Uncategorized Steven Bachrach 01 May 2009 6 Comments


Schleyer and Houk1 offer a provocative paper examining the reference compounds that one chooses when trying to evaluate such concepts as ring strain energy and aromaticity. I discuss this at length in Chapter 2 of the book, focusing on the isodesmic, homodesmotic, and group equivalent reactions.

Their work starts with the isodesmic reaction

CH3CH2CH3 + CH4 → 2 CH3CH3

and note that this reaction is endothermic by 2.83 kcal mol-1. They argue that 1,3-dialkyl interactions are stabilizing, and call this effect “protobranching”.

Gronert2,3 has recently described the counterargument – that 1,3-dialkyl groups are repulsive – but whether the interaction is attractive or repulsive is not my concern here. Let’s proceed assuming that protobranching is in fact stabilizing.

Schleyer and Houk demonstrate that the stabilization of protobranching is nicely additive. In Table 1 are simple bond separation (isodesmic) reactions of straight-chain alkanes and cycloalkanes. This can then be extended to argue for why branched alkanes are more stable than their straight-chain analogues – namely, branched chains have more 1,3-dialkyl interactions and these are stabilizing. They note that the group separation reaction of iso-butane is more endothermic than that of pentane, yet the difference is neatly ascribed to protobranching.

Table 1. Energy of reactions and energy per protobranch (PB) using experimental heats of formation.



# PB

E per PB

CH3CH2CH3 + CH4 → 2 CH3CH3




CH3(CH2)2CH3 + 2 CH4 → 3 CH3CH3




CH3(CH2)3CH3 + 4 CH4 → 6 CH3CH3




(CH2)6 + 6 CH4 → 6 CH3CH3




CH(CH3)3 + 2 CH4 → 3 CH3CH3




Now the interesting aspect is when this concept of protobranching is applied to ring systems. The conventional (homodesmotic) reaction for cyclopropane is

(CH2)3 + 3 C2H6 → 3 CH3CH2CH3 ΔH = -27.7 kcal mol-1

Schleyer and Houk argue that protobranching is not balanced in this reaction, and the consequence is that since propane is stabilized by about 2.8 kcal mol-1, the reaction energy should be reduced by 8.4 kcal mol-1. Thus the ring strain energy (RSE) of cyclopropane is 19.3 kcal mol-1. This is essentially the value obtained when one employs the isodesmic reaction to evaluate the RSE of cyclopropane, namely

(CH2)3 + 3 CH4 → 3 C2H6 ΔH = -19.2 kcal mol-1

And this isodesmic reaction has balanced protobrancing (none!) on both sides. The reaction that balances protobranching (two on each side) for obtaining the RSE of cyclobutane is

(CH2)4 + 2 CH4 → 2 CH3CH2CH3 ΔH = -21.0 kcal mol-1

Protobranching corrections need also be made to the question of aromatic stabilization energy or resonance energy of benzene. For example, since cyclohexane is invoked as one of the reference compounds in the following reaction, the resulting energy must be corrected for six protobranching interactions.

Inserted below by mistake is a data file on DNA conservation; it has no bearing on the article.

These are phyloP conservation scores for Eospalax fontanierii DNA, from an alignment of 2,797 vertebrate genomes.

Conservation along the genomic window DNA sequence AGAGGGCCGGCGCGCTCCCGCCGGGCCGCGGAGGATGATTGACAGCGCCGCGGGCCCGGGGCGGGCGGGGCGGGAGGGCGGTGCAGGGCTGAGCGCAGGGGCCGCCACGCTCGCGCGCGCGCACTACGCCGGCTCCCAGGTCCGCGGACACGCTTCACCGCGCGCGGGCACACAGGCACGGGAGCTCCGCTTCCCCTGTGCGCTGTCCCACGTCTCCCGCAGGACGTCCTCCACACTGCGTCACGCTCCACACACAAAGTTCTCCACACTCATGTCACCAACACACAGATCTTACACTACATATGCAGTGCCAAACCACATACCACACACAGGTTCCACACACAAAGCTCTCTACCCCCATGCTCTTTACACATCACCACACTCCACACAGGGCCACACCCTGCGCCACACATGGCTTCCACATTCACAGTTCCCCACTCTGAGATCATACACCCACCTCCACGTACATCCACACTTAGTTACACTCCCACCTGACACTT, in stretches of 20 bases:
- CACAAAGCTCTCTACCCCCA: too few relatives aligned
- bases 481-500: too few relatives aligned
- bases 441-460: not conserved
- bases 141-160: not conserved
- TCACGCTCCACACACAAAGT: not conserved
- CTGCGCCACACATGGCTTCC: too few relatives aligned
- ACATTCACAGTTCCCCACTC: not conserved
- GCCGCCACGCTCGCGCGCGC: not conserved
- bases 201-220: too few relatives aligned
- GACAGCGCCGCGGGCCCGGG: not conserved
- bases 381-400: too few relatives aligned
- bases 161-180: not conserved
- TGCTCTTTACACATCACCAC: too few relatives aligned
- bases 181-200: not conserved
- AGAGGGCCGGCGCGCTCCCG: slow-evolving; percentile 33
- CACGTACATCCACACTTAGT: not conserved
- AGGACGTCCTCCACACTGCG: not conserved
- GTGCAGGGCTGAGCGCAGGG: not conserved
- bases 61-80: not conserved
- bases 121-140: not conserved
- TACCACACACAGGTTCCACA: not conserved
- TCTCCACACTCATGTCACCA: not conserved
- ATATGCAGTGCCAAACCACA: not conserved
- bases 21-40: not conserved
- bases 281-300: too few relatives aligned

2 C2H4 + (CH2)6 → (CH)6 + 3 C2H6

The question now becomes “Is protobranching real and do we need to correct for it?” Further studies should be performed.


(1) Wodrich, M. D.; Wannere, C. S.; Mo, Y.; Jarowski, P. D.; Houk, K. N.; Schleyer, P. v. R., "The Concept of Protobranching and Its Many Paradigm Shifting Implications for Energy Evaluations," Chem. Eur. J. 2007, 13, 7731-7744, DOI: 10.1002/chem.200700602

(2) Gronert, S., "Evidence that Alkyl Substitution Provides Little Stabilization to Radicals: The C-C Bond Test and the Nonbonded Interaction Contradiction," J. Org. Chem., 2006, 71, 7045-7048, DOI: 10.1021/jo060797y.

(3) Gronert, S., "An Alternative Interpretation of the C-H Bond Strengths of Alkanes," J. Org. Chem., 2006, 71, 1209-1219, DOI: 10.1021/jo052363t.

Houk &Schleyer Steven Bachrach 15 Oct 2007 1 Comment

Origin of DFT failures – part II

Here’s one more attempt to discern the failure of DFT to handle simple alkanes (see this earlier post for a previous attempt to answer this question). Tsuneda and co-workers1 have employed long-range corrected (LC) DFT to the problem of the energy associated with “protobranching”, i.e., from the reaction

CH3(CH2nCH3 + n CH4 → (n+1) CH3CH3

They computed the energy of this reaction for the normal alkanes propane through decane using a variety of functionals, and compared these computed values with experimentally-derived energies. Table 1 gives the mean unsigned error for a few of the functionals. The prefix “LC” indicated inclusion of long-range corrections, “LCgau” indicates the LC scheme with a gaussian attenuation, and “LRD” indicates inclusion of long-range dispersion.

Table 1. Mean unsigned errors of the “protobranching”
reaction energy of various functional compared to experiment.


(kcal mol-1)



















A number of important conclusions can be drawn. First, with both LC and LRD very nice agreement with experiment can be had. If only LC is included, the error increases on average by over 1 kcal mol-1. The MO6-2x functional, touted as a fix of the problem, does not provide complete correction, though it is vastly superior to B3LYP and other hybrid functionals. The authors conclude that the need for LC incorporation points out that the exchange functional lacks the ability to account for this effect. Medium-range correlation is not the main source of the problem as large discrepancies in the reaction energy error occur when different functionals are used that are corrected for LC and LRD. Choice of functional still matters, but LC correction appears to be a main culprit and further studies of its addition to standard functionals would be most helpful.